Just to go off on a tangent a little. Though now retired when I used to attend receptions and the like with my late wife people used to ask me, "Are you in music"?
"No, I work on the railway".
"Oh. Do you have a model railway at home"?
"No, I have a real one to play with. It's much more fun except when it comes off the rails then it's a bit harder to get back on".

I used to wonder that if I said I was a 747 captain whether I'd be asked if I made model aeroplanes or if I said that I was a cruise liner captain I'd be asked if I made model ships.

Last edited by RedhillPhil; 21st Aug 2018 at 09:12. Reason: Additions.
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Old 21st Aug 2018, 09:28
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20+ years ago camping somewhere north of Whistler (100 Mile House?) we got distracted from cooking supper by an impressively long container train with several locos at its head going round a bend. A few minutes later I saw another one. "Gosh" I thought, "those two are close together. Oh, wait I've seen those containers before!". It had gone round an enormous loop on the hillside opposite and I was still looking at the same train.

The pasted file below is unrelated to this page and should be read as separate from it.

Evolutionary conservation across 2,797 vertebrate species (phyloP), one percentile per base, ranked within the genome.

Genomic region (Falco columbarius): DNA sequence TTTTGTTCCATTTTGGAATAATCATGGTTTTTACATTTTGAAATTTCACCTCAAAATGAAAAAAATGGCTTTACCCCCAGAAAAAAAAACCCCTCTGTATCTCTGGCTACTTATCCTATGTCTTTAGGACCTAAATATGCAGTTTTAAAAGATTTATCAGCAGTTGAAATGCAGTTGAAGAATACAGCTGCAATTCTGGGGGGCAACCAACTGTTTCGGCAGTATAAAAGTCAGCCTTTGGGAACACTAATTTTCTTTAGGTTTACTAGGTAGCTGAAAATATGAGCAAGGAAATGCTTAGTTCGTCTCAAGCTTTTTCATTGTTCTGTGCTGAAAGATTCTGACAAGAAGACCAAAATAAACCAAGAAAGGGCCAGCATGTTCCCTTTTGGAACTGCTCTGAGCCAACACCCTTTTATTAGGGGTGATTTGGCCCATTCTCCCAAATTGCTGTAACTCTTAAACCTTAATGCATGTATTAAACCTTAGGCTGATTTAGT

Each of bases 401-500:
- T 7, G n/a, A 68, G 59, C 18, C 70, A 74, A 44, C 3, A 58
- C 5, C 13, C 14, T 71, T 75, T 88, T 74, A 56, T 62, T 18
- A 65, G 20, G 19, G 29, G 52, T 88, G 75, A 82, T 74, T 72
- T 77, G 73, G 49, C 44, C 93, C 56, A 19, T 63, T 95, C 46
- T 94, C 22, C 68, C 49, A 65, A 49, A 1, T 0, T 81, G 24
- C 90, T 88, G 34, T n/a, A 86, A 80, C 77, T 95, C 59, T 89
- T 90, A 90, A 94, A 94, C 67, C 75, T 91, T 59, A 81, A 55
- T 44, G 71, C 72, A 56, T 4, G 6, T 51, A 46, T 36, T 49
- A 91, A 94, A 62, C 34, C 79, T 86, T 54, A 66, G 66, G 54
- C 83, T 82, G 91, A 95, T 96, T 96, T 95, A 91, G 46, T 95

Impressively slow though.
Drive over Shap on the M6 sticking to the speed limit and you'll be overtaken by one of our container trains.
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Old 21st Aug 2018, 09:36
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Yes we have seen some pretty impressive freight trains in the USA - I would have put their speed as 10-15mph through towns etc (perhaps a little faster out in the country ?)
On the smaller freight lines away from the main lines (ie inferior track maintenance) they probably 'cruise' at 5mph
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Old 21st Aug 2018, 10:39
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RedhillPhil,

Specially for you!!
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Old 21st Aug 2018, 13:27
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Originally Posted by longer ron View Post
Yes we have seen some pretty impressive freight trains in the USA - I would have put their speed as 10-15mph through towns etc (perhaps a little faster out in the country ?)